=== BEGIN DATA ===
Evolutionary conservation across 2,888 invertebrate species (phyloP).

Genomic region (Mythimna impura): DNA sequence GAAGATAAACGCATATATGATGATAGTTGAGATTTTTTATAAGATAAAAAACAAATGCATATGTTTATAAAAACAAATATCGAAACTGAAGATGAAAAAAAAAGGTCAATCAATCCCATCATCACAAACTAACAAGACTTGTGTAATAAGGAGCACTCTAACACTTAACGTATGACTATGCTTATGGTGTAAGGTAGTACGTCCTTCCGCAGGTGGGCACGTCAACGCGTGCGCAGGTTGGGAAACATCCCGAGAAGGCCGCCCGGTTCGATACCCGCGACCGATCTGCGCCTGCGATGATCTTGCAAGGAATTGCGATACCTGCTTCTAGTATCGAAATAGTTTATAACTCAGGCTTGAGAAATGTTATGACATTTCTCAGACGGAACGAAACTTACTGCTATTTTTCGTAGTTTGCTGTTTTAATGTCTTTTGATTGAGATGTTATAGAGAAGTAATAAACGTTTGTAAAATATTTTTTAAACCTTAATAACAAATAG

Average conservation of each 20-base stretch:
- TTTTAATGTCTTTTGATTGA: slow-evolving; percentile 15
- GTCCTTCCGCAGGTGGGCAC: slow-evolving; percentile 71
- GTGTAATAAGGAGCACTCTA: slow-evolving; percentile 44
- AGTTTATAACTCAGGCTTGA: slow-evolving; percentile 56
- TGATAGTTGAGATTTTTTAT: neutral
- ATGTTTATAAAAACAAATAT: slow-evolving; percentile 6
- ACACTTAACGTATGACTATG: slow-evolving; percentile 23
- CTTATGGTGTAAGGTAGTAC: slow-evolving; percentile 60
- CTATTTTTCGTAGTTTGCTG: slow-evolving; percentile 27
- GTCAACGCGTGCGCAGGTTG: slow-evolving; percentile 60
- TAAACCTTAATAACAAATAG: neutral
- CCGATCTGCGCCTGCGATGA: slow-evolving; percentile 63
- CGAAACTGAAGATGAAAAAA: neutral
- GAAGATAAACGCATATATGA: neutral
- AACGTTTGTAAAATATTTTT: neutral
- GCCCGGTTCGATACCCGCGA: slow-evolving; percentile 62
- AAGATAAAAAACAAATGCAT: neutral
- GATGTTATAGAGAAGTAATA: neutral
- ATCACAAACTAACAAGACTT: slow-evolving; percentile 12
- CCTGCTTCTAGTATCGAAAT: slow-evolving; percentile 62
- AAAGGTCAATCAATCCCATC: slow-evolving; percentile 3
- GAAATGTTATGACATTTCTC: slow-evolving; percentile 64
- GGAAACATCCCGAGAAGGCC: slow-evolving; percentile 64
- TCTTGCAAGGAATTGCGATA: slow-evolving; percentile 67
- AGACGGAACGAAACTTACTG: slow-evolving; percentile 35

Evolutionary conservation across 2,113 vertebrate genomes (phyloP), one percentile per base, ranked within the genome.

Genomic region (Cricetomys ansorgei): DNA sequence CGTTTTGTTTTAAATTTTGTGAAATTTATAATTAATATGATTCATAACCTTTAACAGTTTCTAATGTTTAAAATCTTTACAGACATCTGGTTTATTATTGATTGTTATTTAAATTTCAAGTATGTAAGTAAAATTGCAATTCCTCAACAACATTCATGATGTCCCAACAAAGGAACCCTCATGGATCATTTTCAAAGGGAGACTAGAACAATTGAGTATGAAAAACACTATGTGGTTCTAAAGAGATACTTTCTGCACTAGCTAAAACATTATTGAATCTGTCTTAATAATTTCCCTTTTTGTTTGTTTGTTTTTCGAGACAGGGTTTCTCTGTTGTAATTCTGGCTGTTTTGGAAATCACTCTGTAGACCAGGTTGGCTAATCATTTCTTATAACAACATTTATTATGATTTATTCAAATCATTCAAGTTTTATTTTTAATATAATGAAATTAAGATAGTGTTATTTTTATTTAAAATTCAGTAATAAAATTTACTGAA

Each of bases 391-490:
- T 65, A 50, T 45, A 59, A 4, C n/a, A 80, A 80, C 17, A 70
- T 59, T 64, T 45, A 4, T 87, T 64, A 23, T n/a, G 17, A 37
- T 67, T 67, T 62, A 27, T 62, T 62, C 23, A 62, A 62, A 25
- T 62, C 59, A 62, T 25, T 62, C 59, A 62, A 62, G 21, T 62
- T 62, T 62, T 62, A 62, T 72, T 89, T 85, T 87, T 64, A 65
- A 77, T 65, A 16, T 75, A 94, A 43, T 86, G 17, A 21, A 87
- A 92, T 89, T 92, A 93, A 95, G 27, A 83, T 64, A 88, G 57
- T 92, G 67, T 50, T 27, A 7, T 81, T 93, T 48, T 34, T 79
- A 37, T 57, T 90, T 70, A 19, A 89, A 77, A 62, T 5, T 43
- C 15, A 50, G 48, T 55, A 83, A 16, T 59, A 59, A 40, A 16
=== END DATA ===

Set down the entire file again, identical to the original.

Evolutionary conservation across 2,888 invertebrate species (phyloP).

Genomic region (Mythimna impura): DNA sequence GAAGATAAACGCATATATGATGATAGTTGAGATTTTTTATAAGATAAAAAACAAATGCATATGTTTATAAAAACAAATATCGAAACTGAAGATGAAAAAAAAAGGTCAATCAATCCCATCATCACAAACTAACAAGACTTGTGTAATAAGGAGCACTCTAACACTTAACGTATGACTATGCTTATGGTGTAAGGTAGTACGTCCTTCCGCAGGTGGGCACGTCAACGCGTGCGCAGGTTGGGAAACATCCCGAGAAGGCCGCCCGGTTCGATACCCGCGACCGATCTGCGCCTGCGATGATCTTGCAAGGAATTGCGATACCTGCTTCTAGTATCGAAATAGTTTATAACTCAGGCTTGAGAAATGTTATGACATTTCTCAGACGGAACGAAACTTACTGCTATTTTTCGTAGTTTGCTGTTTTAATGTCTTTTGATTGAGATGTTATAGAGAAGTAATAAACGTTTGTAAAATATTTTTTAAACCTTAATAACAAATAG

Average conservation of each 20-base stretch:
- TTTTAATGTCTTTTGATTGA: slow-evolving; percentile 15
- GTCCTTCCGCAGGTGGGCAC: slow-evolving; percentile 71
- GTGTAATAAGGAGCACTCTA: slow-evolving; percentile 44
- AGTTTATAACTCAGGCTTGA: slow-evolving; percentile 56
- TGATAGTTGAGATTTTTTAT: neutral
- ATGTTTATAAAAACAAATAT: slow-evolving; percentile 6
- ACACTTAACGTATGACTATG: slow-evolving; percentile 23
- CTTATGGTGTAAGGTAGTAC: slow-evolving; percentile 60
- CTATTTTTCGTAGTTTGCTG: slow-evolving; percentile 27
- GTCAACGCGTGCGCAGGTTG: slow-evolving; percentile 60
- TAAACCTTAATAACAAATAG: neutral
- CCGATCTGCGCCTGCGATGA: slow-evolving; percentile 63
- CGAAACTGAAGATGAAAAAA: neutral
- GAAGATAAACGCATATATGA: neutral
- AACGTTTGTAAAATATTTTT: neutral
- GCCCGGTTCGATACCCGCGA: slow-evolving; percentile 62
- AAGATAAAAAACAAATGCAT: neutral
- GATGTTATAGAGAAGTAATA: neutral
- ATCACAAACTAACAAGACTT: slow-evolving; percentile 12
- CCTGCTTCTAGTATCGAAAT: slow-evolving; percentile 62
- AAAGGTCAATCAATCCCATC: slow-evolving; percentile 3
- GAAATGTTATGACATTTCTC: slow-evolving; percentile 64
- GGAAACATCCCGAGAAGGCC: slow-evolving; percentile 64
- TCTTGCAAGGAATTGCGATA: slow-evolving; percentile 67
- AGACGGAACGAAACTTACTG: slow-evolving; percentile 35

Evolutionary conservation across 2,113 vertebrate genomes (phyloP), one percentile per base, ranked within the genome.

Genomic region (Cricetomys ansorgei): DNA sequence CGTTTTGTTTTAAATTTTGTGAAATTTATAATTAATATGATTCATAACCTTTAACAGTTTCTAATGTTTAAAATCTTTACAGACATCTGGTTTATTATTGATTGTTATTTAAATTTCAAGTATGTAAGTAAAATTGCAATTCCTCAACAACATTCATGATGTCCCAACAAAGGAACCCTCATGGATCATTTTCAAAGGGAGACTAGAACAATTGAGTATGAAAAACACTATGTGGTTCTAAAGAGATACTTTCTGCACTAGCTAAAACATTATTGAATCTGTCTTAATAATTTCCCTTTTTGTTTGTTTGTTTTTCGAGACAGGGTTTCTCTGTTGTAATTCTGGCTGTTTTGGAAATCACTCTGTAGACCAGGTTGGCTAATCATTTCTTATAACAACATTTATTATGATTTATTCAAATCATTCAAGTTTTATTTTTAATATAATGAAATTAAGATAGTGTTATTTTTATTTAAAATTCAGTAATAAAATTTACTGAA

Each of bases 391-490:
- T 65, A 50, T 45, A 59, A 4, C n/a, A 80, A 80, C 17, A 70
- T 59, T 64, T 45, A 4, T 87, T 64, A 23, T n/a, G 17, A 37
- T 67, T 67, T 62, A 27, T 62, T 62, C 23, A 62, A 62, A 25
- T 62, C 59, A 62, T 25, T 62, C 59, A 62, A 62, G 21, T 62
- T 62, T 62, T 62, A 62, T 72, T 89, T 85, T 87, T 64, A 65
- A 77, T 65, A 16, T 75, A 94, A 43, T 86, G 17, A 21, A 87
- A 92, T 89, T 92, A 93, A 95, G 27, A 83, T 64, A 88, G 57
- T 92, G 67, T 50, T 27, A 7, T 81, T 93, T 48, T 34, T 79
- A 37, T 57, T 90, T 70, A 19, A 89, A 77, A 62, T 5, T 43
- C 15, A 50, G 48, T 55, A 83, A 16, T 59, A 59, A 40, A 16